The breathless corse; then peacefully resigned
          His person to the law, was lodged in prison,
          And wore the fetters of a criminal.
            Have you observed a tuft of winged seed
          That, from the dandelion's naked stalk,
          Mounted aloft, is suffered not to use
          Its natural gifts for purposes of rest,
          Driven by the autumnal whirlwind to and fro                140
          Through the wide element? or have you marked
          The heavier substance of a leaf-clad bough,
          Within the vortex of a foaming flood,
          Tormented? by such aid you may conceive
          The perturbation that ensued;--ah, no!
          Desperate the Maid--the Youth is stained with blood;
          Unmatchable on earth is their disquiet!
          Yet as the troubled seed and tortured bough
          Is Man, subjected to despotic sway.
            For him, by private influence with the Court,            150
          Was pardon gained, and liberty procured;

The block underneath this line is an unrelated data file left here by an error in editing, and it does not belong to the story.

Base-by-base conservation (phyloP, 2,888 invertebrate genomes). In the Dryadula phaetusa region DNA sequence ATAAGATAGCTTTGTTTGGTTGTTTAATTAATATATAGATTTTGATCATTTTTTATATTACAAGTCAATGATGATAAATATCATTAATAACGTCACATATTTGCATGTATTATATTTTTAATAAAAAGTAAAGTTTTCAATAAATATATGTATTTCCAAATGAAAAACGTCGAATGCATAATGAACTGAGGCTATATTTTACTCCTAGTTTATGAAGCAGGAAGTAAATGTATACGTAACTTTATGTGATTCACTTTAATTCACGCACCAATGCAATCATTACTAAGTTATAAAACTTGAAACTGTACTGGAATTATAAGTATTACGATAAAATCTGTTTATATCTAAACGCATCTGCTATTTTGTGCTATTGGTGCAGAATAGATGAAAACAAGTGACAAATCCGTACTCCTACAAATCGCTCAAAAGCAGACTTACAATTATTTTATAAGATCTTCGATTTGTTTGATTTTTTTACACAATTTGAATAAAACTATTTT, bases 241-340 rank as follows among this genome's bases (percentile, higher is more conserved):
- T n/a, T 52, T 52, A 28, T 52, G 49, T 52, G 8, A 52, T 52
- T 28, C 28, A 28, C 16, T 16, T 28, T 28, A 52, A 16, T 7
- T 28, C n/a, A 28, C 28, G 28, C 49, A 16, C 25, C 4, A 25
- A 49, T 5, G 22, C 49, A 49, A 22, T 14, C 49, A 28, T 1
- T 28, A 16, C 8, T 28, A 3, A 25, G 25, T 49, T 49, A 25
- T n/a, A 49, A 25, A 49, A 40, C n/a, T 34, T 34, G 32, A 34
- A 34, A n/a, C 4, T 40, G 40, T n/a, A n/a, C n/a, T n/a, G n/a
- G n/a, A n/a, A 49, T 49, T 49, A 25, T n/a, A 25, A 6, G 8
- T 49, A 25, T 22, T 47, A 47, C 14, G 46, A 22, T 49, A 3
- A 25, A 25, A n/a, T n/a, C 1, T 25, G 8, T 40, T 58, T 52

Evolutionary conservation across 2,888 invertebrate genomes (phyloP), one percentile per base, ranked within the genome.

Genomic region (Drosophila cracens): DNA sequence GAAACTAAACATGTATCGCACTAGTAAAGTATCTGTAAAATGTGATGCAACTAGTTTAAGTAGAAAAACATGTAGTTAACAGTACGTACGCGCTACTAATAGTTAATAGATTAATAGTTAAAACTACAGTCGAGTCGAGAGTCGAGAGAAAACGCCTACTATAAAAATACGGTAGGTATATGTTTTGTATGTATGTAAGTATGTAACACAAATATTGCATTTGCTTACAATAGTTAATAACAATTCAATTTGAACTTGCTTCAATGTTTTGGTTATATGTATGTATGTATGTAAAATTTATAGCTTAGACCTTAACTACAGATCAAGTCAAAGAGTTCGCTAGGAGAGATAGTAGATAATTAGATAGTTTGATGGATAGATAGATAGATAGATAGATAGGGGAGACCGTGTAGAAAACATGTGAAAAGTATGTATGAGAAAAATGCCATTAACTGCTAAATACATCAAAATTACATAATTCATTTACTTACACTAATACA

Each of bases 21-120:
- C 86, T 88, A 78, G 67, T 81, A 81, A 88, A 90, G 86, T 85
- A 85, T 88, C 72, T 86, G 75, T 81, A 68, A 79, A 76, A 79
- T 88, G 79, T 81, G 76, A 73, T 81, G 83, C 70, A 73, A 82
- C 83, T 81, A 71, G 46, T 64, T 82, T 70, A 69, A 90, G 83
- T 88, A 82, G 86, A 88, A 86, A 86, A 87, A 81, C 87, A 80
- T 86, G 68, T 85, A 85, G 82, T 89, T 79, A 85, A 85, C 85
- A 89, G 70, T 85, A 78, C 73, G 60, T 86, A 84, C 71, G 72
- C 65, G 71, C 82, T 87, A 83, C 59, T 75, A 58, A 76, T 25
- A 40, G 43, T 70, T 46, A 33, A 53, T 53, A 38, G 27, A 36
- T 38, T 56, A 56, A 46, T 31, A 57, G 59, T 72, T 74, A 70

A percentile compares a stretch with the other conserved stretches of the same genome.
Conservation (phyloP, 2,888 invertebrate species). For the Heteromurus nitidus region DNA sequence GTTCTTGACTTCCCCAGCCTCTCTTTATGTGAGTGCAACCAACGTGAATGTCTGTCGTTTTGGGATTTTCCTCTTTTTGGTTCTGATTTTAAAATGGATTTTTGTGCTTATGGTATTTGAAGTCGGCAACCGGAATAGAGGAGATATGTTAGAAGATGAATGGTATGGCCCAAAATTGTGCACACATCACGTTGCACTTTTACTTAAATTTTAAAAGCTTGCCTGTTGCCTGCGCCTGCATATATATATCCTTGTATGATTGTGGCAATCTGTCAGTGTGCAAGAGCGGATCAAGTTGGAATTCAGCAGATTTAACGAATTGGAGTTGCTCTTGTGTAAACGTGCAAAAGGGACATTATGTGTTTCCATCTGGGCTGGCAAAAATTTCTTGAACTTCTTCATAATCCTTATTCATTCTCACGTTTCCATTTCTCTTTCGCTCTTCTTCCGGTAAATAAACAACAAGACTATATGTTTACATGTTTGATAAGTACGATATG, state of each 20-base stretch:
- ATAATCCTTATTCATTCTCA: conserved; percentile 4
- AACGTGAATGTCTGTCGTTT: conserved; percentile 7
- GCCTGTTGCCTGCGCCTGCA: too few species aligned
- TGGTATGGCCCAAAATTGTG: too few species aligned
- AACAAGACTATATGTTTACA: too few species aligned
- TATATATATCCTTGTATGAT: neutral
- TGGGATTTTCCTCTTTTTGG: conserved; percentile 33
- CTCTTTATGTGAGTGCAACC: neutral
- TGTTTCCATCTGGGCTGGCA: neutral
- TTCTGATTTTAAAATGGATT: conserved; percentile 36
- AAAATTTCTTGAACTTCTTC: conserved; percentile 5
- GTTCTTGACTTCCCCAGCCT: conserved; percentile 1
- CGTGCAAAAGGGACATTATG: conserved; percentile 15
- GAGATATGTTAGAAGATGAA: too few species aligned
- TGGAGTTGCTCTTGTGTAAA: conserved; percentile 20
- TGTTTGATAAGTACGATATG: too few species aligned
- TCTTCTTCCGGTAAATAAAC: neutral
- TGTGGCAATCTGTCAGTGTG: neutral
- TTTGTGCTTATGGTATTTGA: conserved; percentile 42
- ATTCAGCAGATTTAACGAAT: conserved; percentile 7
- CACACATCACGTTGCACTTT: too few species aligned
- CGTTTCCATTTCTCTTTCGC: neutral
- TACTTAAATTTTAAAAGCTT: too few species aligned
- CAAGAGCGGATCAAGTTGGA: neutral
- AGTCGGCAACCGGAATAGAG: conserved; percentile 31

But not without exaction of a pledge,
          Which liberty and love dispersed in air.
          He flew to her from whom they would divide him--
          He clove to her who could not give him peace--
          Yea, his first word of greeting was,--"All right
          Is gone from me; my lately-towering hopes,
          To the least fibre of their lowest root,
          Are withered; thou no longer canst be mine,
          I thine--the conscience-stricken must not woo              160
          The unruffled Innocent,--I see thy face,
          Behold thee, and my misery is complete!"
            "One, are we not?" exclaimed the Maiden--"One,
          For innocence and youth, for weal and woe?"
          Then with the father's name she coupled words
          Of vehement indignation; but the Youth
          Checked her with filial meekness; for no thought
          Uncharitable crossed his mind, no sense
          Of hasty anger rising in the eclipse
          Of true domestic loyalty, did e'er                         170
          Find place within his bosom.--Once again
          The persevering wedge of tyranny
          Achieved their separation: and once more
          Were they united,--to be yet again
          Disparted, pitiable lot! But here
          A portion of the tale may well be left
          In silence, though my memory could add